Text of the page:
On average, what proportion of HNWI client’s portfolios would you say are focused on international assets? 

Our clients are predominantly focused on international assets which are embedded in global investment strategies – one of our core competencies. Clients can benefit from our global footprint that is characterised by local reach and country/region-specific expertise as our teams of Strategists and Portfolio Managers are spread around the globe. This platform is the foundation for delivering global portfolio strategies and investments that are based on in-depth local analysis. It is worth noting that an international scope naturally implies a much broader investment universe and at the same time offers more flexibility when it comes to global diversification. Most investors are looking for an attractive balance between returns/volatility – in this context a broad global diversification is indispensable in our view. Our Strategic Asset Allocation (SAA) strategies based on globally diversified multi-asset portfolios have proven their risk/return trade-off as well as their robustness in achieving return targets.

Are there any unique qualities that make the Middle East a hotspot for private banking & wealth services?

I first started covering clients in the Middle East around 25 years ago and have seen a remarkable transformation and growth of this region over the years. As Head of Gulf Region for Deutsche Bank’s Wealth Management arm, I have witnessed this growth first hand. We have had significant increase in our Assets Under Management (AuMs) and exponential revenue growth over the last year.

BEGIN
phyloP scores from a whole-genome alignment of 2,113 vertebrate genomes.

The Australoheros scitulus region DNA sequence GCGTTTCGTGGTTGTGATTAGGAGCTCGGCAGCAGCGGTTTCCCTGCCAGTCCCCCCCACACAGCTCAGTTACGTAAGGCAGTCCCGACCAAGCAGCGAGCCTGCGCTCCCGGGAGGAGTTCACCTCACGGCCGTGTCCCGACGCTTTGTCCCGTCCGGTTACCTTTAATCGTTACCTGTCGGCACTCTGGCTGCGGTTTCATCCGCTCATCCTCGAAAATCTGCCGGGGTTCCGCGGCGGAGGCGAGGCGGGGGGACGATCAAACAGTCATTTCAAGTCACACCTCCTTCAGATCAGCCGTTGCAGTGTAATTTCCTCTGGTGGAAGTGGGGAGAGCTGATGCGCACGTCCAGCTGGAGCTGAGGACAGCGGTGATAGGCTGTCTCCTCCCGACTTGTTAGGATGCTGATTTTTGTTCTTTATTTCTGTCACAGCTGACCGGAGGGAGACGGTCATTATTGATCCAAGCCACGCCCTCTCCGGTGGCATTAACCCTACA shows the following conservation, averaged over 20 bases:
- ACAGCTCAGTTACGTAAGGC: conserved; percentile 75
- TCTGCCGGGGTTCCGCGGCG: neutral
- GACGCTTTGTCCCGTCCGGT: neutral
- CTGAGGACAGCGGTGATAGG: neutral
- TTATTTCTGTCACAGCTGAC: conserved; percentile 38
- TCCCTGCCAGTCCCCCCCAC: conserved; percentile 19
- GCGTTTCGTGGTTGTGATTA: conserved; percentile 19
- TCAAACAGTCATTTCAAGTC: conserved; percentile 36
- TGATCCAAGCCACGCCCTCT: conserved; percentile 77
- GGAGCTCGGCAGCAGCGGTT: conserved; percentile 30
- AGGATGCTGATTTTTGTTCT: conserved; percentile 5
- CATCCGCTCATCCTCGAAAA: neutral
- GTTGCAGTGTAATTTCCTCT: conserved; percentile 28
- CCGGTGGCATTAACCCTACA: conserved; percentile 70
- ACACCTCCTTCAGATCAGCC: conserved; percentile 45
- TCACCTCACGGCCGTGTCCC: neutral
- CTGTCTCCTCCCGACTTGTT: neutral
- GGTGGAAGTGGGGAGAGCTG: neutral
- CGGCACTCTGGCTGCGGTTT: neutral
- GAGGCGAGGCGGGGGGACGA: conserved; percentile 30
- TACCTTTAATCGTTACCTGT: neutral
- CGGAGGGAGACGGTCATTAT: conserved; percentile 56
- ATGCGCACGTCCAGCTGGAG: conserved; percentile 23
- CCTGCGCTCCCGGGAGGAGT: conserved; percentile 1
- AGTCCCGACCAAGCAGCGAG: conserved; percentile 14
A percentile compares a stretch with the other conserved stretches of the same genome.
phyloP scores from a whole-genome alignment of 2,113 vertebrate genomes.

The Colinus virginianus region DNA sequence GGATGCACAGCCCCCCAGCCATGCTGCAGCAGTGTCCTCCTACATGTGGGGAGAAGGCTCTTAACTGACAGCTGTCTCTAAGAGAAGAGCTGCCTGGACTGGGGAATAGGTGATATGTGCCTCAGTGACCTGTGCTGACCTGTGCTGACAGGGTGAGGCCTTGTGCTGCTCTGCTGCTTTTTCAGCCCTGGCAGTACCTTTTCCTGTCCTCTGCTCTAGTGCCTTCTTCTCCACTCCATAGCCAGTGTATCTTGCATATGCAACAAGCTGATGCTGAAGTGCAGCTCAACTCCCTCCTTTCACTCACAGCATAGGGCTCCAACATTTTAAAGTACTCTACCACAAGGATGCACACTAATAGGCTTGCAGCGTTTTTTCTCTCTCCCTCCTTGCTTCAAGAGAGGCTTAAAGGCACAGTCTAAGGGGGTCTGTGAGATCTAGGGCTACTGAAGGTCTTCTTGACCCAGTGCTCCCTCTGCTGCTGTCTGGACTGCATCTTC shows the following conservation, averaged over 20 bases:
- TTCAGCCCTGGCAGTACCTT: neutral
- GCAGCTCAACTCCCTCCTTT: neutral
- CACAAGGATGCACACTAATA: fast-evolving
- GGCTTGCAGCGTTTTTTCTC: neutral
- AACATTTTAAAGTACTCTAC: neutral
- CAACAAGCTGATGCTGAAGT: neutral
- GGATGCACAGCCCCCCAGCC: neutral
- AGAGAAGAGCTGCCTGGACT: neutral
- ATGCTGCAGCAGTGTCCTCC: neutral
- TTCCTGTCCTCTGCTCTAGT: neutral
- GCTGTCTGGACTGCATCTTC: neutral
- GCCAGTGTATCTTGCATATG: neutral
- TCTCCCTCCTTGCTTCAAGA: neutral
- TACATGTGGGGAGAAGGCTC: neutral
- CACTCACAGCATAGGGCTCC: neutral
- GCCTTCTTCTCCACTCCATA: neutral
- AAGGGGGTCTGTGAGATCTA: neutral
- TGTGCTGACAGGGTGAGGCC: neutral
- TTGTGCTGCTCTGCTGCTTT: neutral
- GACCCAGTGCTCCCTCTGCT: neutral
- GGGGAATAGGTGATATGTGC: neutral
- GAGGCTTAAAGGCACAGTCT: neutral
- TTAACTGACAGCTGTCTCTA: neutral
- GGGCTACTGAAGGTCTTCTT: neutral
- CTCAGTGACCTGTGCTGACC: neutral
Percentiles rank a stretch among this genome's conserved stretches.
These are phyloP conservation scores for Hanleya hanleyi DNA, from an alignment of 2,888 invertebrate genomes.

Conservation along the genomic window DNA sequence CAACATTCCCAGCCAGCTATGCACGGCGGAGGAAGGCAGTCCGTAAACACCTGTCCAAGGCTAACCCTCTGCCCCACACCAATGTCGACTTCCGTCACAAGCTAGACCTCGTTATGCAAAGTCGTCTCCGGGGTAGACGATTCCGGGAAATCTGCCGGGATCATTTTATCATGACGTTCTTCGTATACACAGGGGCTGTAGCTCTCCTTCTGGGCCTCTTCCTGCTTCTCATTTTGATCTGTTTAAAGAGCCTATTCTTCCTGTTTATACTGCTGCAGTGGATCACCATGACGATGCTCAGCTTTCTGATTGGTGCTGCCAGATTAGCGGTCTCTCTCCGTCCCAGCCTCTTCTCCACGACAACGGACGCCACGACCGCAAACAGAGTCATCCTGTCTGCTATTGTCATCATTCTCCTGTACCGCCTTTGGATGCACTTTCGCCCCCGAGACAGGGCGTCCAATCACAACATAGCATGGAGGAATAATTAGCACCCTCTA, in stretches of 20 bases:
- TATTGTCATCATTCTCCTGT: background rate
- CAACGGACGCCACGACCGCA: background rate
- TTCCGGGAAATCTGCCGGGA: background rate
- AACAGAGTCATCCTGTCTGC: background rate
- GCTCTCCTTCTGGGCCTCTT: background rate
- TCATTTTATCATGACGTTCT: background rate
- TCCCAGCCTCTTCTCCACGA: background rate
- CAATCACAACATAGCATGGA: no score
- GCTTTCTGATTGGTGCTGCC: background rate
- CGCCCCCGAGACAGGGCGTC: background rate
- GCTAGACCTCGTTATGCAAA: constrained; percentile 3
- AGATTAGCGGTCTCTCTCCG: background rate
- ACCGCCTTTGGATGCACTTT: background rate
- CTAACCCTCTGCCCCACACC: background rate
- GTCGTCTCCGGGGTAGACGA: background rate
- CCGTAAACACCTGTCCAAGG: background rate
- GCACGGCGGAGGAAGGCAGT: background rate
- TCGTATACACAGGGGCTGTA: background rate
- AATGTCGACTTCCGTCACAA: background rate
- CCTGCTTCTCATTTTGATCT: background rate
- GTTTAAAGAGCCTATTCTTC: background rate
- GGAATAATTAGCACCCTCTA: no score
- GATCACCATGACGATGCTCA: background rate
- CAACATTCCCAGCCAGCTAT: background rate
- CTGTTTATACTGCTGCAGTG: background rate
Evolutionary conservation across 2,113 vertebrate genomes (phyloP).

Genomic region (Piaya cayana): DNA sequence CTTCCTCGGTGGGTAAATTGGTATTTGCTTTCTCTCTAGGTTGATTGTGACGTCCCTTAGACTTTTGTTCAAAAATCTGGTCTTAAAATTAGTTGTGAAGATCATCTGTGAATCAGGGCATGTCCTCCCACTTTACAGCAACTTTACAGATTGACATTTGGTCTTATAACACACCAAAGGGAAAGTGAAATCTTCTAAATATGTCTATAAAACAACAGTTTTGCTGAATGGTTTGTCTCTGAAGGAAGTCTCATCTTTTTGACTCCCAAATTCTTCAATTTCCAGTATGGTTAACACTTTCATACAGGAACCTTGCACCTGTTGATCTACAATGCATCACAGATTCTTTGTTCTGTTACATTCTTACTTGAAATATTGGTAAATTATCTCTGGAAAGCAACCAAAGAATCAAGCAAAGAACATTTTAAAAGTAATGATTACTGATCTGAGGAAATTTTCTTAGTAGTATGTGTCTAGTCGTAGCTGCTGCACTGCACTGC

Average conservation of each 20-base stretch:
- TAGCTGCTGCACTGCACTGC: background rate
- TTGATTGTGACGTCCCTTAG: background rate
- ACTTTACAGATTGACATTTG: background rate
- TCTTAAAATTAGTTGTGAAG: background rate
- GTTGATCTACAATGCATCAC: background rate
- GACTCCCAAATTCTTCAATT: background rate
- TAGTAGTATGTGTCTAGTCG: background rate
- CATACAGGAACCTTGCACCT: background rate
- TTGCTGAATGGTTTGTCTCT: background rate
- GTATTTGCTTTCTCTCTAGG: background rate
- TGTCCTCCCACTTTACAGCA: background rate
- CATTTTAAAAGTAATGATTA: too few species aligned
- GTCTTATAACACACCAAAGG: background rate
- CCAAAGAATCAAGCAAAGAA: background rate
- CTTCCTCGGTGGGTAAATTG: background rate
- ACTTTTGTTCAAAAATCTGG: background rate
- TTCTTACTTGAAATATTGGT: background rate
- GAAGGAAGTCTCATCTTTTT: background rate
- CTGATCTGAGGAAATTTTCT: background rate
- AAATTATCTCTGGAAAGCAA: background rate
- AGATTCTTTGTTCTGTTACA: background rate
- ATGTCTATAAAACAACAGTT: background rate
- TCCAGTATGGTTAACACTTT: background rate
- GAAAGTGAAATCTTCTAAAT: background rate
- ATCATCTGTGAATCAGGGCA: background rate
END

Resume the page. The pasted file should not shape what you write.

Not only are wealth levels are increasing, clients are also becoming more sophisticated and understand the importance of having an internationally diversified strategy. Many families have put governance structures in place and set up family offices to manage their assets. Various third-party reports confirm the trend. According to a 2020 report from BCG, Assets Under Management in the region reached $1.2 Trillion in 2020 representing a 11% YoY growth rate driven by both institutional and private clients. The number of Middle East UHNWIs with assets is predicted to grow by a quarter over the next five years and the region will remain the fourth largest wealth hub in the world according to Knight Frank’s 2021 Wealth Report. In addition, governments in countries like the UAE managed their Covid response incredibly well and this has translated to strong inflows of UHNWIs into cities like Dubai where the global elite are taking advantage residency programs like the Golden Visa. Higher oil & gas prices, although volatile, are still the key drivers of wealth in the region, accounting for 70% of total exports in the GCC according to the World Bank. However, encouragingly we are also seeing growth in other segments such as technology, real estate, tourism, hospitality and aviation. With this backdrop, I believe the Middle East will continue to be a hotspot for our industry.